Abstract: PROBLEM TO BE SOLVED: To solve the problem, wherein it is impossible for an electronic content information provider to provide commercially secure and effective method, for a configurable general-purpose electronic commercial transaction/distribution control system. SOLUTION: In this system, having at least one protected processing environment for safely controlling at least one portion of decoding of digital information, a secure content distribution method comprises a process for encapsulating digital information in one or more digital containers; a process for encrypting at least a portion of digital information; a process for associating at least partially secure control information for managing interactions with encrypted digital information and/or digital container; a process for delivering one or more digital containers to a digital information user; and a process for using a protected processing environment, for safely controlling at least a portion of the decoding of the digital information. COPYRIGHT: (C)2006,JPO&NCIPI

7,643 citations


Journal ArticleDOI
TL;DR: The solution provided in this paper includes a formal protection model named k-anonymity and a set of accompanying policies for deployment and examines re-identification attacks that can be realized on releases that adhere to k- anonymity unless accompanying policies are respected.
Abstract: Consider a data holder, such as a hospital or a bank, that has a privately held collection of person-specific, field structured data. Suppose the data holder wants to share a version of the data with researchers. How can a data holder release a version of its private data with scientific guarantees that the individuals who are the subjects of the data cannot be re-identified while the data remain practically useful? The solution provided in this paper includes a formal protection model named k-anonymity and a set of accompanying policies for deployment. A release provides k-anonymity protection if the information for each person contained in the release cannot be distinguished from at least k-1 individuals whose information also appears in the release. This paper also examines re-identification attacks that can be realized on releases that adhere to k- anonymity unless accompanying policies are respected. The k-anonymity protection model is important because it forms the basis on which the real-world systems known as Datafly, µ-Argus and k-Similar provide guarantees of privacy protection.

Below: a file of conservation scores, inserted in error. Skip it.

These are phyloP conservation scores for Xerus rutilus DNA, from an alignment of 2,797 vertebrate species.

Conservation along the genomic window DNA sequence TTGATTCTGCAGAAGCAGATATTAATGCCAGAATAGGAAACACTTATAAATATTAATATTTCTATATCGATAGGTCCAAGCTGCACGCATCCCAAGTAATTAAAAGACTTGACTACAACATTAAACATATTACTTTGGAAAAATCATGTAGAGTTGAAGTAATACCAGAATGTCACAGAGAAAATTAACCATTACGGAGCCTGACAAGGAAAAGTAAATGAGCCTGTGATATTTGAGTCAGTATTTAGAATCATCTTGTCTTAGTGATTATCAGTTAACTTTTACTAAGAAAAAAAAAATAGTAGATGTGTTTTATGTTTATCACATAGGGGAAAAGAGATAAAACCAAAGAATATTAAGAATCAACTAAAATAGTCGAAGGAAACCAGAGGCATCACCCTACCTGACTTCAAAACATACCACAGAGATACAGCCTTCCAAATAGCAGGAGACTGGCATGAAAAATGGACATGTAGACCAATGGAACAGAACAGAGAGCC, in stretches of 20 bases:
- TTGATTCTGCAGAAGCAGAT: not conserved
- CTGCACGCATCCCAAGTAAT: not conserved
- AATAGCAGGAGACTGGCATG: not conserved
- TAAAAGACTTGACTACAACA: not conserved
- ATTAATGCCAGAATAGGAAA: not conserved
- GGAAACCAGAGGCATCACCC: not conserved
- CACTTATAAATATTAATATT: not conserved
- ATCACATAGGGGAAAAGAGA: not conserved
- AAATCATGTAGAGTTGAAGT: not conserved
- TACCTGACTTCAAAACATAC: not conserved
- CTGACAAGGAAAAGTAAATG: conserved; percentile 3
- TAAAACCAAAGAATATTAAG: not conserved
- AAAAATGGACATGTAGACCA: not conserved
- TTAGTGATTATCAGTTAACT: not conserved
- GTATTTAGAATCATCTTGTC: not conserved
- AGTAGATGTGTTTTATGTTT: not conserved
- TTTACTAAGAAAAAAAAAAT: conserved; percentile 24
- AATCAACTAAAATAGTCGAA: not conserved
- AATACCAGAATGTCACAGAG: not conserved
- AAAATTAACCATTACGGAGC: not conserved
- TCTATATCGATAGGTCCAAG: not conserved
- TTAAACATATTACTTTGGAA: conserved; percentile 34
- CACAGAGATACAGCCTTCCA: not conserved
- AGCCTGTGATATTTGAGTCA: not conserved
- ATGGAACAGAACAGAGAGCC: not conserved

7,135 citations


Book
01 Jan 2003-
Abstract: From the Publisher: A Question of Identity Life on the Screen is a fascinating and wide-ranging investigation of the impact of computers and networking on society, peoples' perceptions of themselves, and the individual's relationship to machines. Sherry Turkle, a Professor of the Sociology of Science at MIT and a licensed psychologist, uses Internet MUDs (multi-user domains, or in older gaming parlance multi-user dungeons) as a launching pad for explorations of software design, user interfaces, simulation, artificial intelligence, artificial life, agents, "bots," virtual reality, and "the on-line way of life." Turkle's discussion of postmodernism is particularly enlightening. She shows how postmodern concepts in art, architecture, and ethics are related to concrete topics much closer to home, for example AI research (Minsky's "Society of Mind") and even MUDs (exemplified by students with X-window terminals who are doing homework in one window and simultaneously playing out several different roles in the same MUD in other windows). Those of you who have (like me) been turned off by the shallow, pretentious, meaningless paintings and sculptures that litter our museums of modern art may have a different perspective after hearing what Turkle has to say. This is a psychoanalytical book, not a technical one. However, software developers and engineers will find it highly accessible because of the depth of the author's technical understanding and credibility. Unlike most other authors in this genre, Turkle does not constantly jar the technically-literate reader with blatant errors or bogus assertions about how things work. Although I personally don't have time or patience for MUDs,view most of AI as snake-oil, and abhor postmodern architecture, I thought the time spent reading this book was an extremely good investment.

4,916 citations


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Performance
Metrics

Author's H-index: 37

No. of papers from the Author in previous years
YearPapers
20202
20191
20171
20152
20142
20131

Top Attributes

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Author's top 5 most impactful journals

Communications of The ACM

16 papers, 4.2K citations

ACM Transactions on Database Systems

3 papers, 494 citations

Trends in Organized Crime

2 papers, 22 citations

Computers & Security

2 papers, 51 citations